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Sunday 31 May 2009

Pascal’s Wager – For Richer, For Poorer

My Grandmother's Lottery

My grandmother, on being told by a friend that if they won the lottery they wouldn’t know what to do with the money, was affronted: “Don't be stupid”, she said, “I’d spend half going down one side of Main Street and the other half going up the other side”. Unfortunately, in the real world, we need to keep an eye on the both sides of the equation – is it worth taking the chance of becoming rich if the downside means being poor?

Blaise Pascal, in another context, tried to answer this question five hundred years ago. Admittedly, in a sign of our changing times, he was less concerned about his terrestrial wealth than his immortal soul. Nonetheless, his argument – forever encapsulated as “Pascal’s Wager” – can just as effectively be applied to the arguments for and against a balanced investment approach.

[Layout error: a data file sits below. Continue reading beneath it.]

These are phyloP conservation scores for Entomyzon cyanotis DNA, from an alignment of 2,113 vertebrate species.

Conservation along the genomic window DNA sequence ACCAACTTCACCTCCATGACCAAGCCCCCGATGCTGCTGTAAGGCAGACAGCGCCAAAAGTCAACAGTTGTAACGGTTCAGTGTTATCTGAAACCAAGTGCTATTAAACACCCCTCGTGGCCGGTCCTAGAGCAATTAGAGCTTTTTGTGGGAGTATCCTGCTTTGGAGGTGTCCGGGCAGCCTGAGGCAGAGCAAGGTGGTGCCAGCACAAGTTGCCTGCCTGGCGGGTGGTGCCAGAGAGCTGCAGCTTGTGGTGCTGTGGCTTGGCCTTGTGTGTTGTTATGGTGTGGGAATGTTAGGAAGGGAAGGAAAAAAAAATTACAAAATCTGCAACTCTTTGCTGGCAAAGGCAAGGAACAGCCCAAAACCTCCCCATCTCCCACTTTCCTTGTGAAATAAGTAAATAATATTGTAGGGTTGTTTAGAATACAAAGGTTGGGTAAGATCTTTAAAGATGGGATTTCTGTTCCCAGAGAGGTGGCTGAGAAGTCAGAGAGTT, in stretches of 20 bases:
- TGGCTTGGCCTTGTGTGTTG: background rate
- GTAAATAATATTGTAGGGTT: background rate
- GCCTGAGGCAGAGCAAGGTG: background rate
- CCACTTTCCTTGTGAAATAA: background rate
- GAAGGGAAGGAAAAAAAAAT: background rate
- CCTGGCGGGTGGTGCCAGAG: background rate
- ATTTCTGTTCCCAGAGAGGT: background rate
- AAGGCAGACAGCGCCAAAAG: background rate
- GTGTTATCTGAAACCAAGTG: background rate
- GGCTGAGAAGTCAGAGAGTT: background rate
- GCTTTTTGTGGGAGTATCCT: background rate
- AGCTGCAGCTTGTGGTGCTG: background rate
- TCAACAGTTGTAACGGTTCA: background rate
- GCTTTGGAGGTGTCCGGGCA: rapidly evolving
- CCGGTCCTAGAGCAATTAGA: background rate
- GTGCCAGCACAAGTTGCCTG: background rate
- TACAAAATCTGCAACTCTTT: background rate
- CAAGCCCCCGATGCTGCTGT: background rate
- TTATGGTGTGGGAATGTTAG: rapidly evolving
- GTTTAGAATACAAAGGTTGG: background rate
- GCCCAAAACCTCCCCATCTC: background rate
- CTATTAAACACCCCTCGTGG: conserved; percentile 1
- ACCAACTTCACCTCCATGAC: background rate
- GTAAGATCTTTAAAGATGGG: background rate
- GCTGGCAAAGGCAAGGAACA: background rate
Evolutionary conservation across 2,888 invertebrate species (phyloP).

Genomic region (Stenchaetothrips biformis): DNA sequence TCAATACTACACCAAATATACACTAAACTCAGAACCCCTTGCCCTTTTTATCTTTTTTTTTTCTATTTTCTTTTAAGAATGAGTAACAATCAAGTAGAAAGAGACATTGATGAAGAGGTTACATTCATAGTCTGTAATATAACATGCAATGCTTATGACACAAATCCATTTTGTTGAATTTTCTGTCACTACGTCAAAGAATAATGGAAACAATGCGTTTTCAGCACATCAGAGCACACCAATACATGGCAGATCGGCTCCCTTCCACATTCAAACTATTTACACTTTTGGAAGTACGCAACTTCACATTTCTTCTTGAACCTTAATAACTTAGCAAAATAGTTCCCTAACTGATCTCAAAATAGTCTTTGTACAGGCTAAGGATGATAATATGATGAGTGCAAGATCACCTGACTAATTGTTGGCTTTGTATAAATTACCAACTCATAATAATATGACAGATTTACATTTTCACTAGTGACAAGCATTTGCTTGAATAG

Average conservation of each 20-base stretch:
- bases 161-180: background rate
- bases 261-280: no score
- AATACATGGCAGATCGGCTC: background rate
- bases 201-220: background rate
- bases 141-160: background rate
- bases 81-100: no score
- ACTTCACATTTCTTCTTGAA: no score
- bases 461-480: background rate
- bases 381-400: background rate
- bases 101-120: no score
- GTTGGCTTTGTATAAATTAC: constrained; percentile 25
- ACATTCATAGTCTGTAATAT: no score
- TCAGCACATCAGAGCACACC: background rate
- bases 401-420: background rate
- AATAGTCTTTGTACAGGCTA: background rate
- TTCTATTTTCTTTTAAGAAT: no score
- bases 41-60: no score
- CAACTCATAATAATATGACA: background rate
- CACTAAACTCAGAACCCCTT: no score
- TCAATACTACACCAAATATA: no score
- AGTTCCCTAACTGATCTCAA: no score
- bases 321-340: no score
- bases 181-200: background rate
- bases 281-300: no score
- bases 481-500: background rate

Divination Without Hindsight

I often read – for research purposes only, you understand – opinions on investment by the various analysts, professional and amateur, who populate the proliferation of media channels that we’re faced with these days. Although there are honourable exceptions most of the ‘information’ that spews out is really nothing but an updated version of the Oracle of Delphi – various attempts to divine the future in order to identify the precise way one should allocate one’s investment monies to maximise one’s returns.